How to score a Vegas Hotel Room Upgrade
By Sandy Hamilton, Contributing Editor
You have just arrived in Vegas. Now, you are waiting in the check-in line at your hotel and you have got one thing concerning you. No, it isn’t shows, beer or 21. It is an upgrade. Upgrades are a variable thing in the hospitality business. We have all heard the stories of somebody slipping the reception desk agent a $10, $20 or $50 and then getting an upgrade to a fantastic room or suite facing the street / sea / park / bay or in Las Vegas, in the Strip. Still, that only worked when the hotel had vacancies or when the reception desk clerk was in a particularly happy mood.
Before the economy plunged, when American citizens were spending money right and left on holidays, getting an upgrade at check-in was rare since hotels could command and receive their premium rates. But in Las Vegas in 2013 when thousands of hotel rooms are still open each night, those formerly unattainable upgrades are within reach again. Here’s how it’s possible to get ’em.
We chatted with a front desk agent at one of Las Vegas ’ most famous resorts who gave us the inside track on getting an upgrade in Las Vegas at check-in. These tips may help you get an upgrade if you come to Vegas on occasion and you do not do lots of heavy betting. Still if you bet at all, be sure to join the casino’s players ’ rewards programme. Depending on how much you can bet it is possible to get free things ( “comps” ) from smorgasboard passes to show tickets to yes, free rooms.
- All You’ve Got To Do is Ask
Slipping the reception desk agent a $20 will help you get a better room, our mate Mr. O says. Of course, the agents are those who decide where your room will be located (close to the lift, at the end of the hall, up high or overlooking the car park). But again, with so many rooms open in Vegas nowadays, to get a real upgrade all you’ve got to do is ask. One or two hotels, particularly on the less expensive end like The Luxor or The Excalibur will let you upgrade to a suite for $25-$50 at check-in. The chance, naturally, is that you do not know whether or not that suite would be available at the time of check-in. But when it does, you might get a serious deal. Mr. O announces he’s seen guests upgraded to suites for fifty to seventy five % off the initial price.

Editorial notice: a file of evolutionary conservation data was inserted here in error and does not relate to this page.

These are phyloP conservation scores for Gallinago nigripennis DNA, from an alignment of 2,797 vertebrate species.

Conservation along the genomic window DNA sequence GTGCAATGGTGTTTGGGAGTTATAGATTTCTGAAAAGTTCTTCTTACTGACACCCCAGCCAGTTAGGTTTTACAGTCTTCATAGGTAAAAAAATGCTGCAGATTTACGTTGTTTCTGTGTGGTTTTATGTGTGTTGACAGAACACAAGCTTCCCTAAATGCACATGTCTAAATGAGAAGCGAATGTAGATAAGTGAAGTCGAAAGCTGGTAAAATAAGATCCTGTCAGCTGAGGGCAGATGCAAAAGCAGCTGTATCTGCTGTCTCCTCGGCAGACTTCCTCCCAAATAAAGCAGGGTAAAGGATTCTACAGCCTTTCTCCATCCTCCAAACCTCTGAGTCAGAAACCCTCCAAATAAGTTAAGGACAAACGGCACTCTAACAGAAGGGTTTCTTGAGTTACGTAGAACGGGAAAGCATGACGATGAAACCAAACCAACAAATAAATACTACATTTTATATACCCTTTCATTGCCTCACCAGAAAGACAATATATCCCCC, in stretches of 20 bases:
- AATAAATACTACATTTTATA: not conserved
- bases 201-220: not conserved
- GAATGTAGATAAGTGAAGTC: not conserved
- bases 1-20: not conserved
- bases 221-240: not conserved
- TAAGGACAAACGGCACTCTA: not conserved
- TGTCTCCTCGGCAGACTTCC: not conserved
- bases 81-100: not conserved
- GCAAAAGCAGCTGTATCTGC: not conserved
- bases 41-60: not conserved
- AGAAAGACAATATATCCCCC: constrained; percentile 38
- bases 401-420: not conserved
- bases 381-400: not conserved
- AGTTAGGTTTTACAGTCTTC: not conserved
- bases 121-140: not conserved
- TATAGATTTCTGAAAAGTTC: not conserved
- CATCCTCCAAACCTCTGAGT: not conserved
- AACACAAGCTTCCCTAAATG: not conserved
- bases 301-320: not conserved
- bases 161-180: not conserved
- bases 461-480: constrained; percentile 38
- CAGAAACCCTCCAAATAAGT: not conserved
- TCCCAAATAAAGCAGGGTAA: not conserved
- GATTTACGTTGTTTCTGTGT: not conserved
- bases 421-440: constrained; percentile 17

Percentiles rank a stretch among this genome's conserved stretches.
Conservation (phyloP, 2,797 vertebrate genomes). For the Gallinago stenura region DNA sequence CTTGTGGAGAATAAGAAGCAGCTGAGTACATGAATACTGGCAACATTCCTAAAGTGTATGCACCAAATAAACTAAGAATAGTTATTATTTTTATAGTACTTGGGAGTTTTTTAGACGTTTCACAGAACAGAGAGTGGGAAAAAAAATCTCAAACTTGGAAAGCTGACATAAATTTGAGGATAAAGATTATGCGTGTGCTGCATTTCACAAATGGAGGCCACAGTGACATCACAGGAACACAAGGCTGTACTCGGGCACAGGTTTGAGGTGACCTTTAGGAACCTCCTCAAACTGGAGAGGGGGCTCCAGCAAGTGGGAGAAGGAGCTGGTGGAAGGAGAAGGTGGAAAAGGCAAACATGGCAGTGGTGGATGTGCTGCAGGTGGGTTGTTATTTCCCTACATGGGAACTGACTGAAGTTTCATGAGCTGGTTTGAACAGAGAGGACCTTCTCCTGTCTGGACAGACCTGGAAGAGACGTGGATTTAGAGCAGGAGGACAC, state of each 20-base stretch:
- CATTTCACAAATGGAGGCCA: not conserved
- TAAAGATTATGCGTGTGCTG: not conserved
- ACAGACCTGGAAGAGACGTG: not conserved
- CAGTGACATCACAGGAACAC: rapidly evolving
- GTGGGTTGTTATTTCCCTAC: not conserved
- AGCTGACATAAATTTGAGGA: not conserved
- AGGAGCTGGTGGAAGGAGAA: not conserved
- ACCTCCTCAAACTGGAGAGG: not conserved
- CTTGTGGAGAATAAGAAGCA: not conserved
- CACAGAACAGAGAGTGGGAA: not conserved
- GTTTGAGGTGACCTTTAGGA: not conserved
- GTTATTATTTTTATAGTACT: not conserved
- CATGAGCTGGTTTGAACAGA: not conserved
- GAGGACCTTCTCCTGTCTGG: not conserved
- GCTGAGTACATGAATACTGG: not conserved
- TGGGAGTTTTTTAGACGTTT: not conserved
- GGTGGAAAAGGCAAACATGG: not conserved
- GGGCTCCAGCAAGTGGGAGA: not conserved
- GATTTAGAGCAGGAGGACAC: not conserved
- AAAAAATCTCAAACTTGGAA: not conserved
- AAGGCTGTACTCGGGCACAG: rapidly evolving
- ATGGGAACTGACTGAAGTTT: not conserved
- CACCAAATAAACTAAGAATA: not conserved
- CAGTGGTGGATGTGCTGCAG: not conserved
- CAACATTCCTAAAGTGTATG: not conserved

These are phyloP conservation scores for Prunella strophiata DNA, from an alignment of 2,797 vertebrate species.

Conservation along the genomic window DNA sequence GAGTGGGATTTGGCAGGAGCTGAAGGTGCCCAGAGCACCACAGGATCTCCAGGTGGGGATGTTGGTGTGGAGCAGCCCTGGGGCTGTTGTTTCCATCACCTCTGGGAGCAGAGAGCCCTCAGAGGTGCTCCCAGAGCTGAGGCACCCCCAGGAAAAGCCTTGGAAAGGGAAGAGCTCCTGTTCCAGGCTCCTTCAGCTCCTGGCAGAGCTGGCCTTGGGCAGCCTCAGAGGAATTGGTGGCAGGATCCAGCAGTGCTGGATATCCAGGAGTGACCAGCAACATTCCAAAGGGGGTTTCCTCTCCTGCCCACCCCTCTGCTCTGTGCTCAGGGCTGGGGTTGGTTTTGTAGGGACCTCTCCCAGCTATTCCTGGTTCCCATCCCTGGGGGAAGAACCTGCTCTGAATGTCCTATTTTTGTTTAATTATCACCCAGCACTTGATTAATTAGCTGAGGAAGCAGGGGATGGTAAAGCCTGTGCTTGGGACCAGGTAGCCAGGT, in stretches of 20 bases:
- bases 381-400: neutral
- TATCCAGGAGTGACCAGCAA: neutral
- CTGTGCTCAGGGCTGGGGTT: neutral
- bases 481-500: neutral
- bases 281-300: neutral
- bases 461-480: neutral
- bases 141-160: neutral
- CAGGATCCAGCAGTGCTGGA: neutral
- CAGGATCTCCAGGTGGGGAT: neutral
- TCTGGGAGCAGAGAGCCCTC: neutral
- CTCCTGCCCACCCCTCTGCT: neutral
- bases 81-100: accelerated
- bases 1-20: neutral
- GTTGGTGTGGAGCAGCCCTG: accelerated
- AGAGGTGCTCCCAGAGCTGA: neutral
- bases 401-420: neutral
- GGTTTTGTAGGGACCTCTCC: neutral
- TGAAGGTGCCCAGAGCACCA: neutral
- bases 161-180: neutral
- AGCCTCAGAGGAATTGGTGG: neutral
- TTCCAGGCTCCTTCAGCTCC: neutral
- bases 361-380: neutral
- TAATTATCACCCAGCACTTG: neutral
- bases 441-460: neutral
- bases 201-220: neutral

- Be Specific: Room upgrades change in definition from hotel to hotel and from check-in desk to check-in desk.
When you are saying upgrade, you could mean “bigger room” but in the opinion of the front desk agent “upgrade” could simply mean “higher floor” or a room that is in better condition than the others. When you ask for an upgrade, designate what you’re on the lookout for, whether or not it’s a room with a view of the Bellagio fountains or suite with one and half baths.
- Be Ready To Pay rather More
According to Mr. O, most hotels still have a fixed upgrade charge for their suites that is regularly more that $25 or $50 and might be as high as $100. You will get a superior deal if you book your room on sites like Travelaureate, Hotwire, Travelocity or Expedia which are selling less expensive rooms than the hotels. That way when you ask for a suite upgrade at check-in and the upgrade charge is $100, you will be out less money than the person that scheduled a regular room price on the hotel’s site and upgraded at check-in. Or the individual that essentially paid $600 for the suite to start with.
- Timing is Important: Getting an upgrade on a Fri. or Sat. night in Vegas is always likely to be hard.
- Learn From Others: It’s worthwhile to do a little analysis before going.
The VegasMessageBoard has a complete thread dedicated to the “$20 Trick” where folks have shared their experiences slipping a front desk clerk a $20 tip. Over at FrontDeskTip.com, folks detail their successes and disasters getting upgrades at Vegas hotels including which clerk helped them (female or male and their reckoned ages) and what sorts of room they ended up with. And it can’t do any harm to follow your own chums ’ trips in Vegas through their Facebook and Twitter standing updates. If they get an upgrade, pump them for data on how precisely it went down. Just remember, the reception desk agent requires a legitimate reason to elucidate why a guest was upgraded. This can go into the hotel’s PC system and a legit reason is necessary. “The guest asked nicely” or “The girl was hot” or “The dude tipped me” aren’t good reasons and the reception desk agent could lose their job.
So be ready to bring some more upgrading money with you. Or else, do what the majority of Vegas visitors do—-party all evening. You will be too hungover to note your room anyway. THE END
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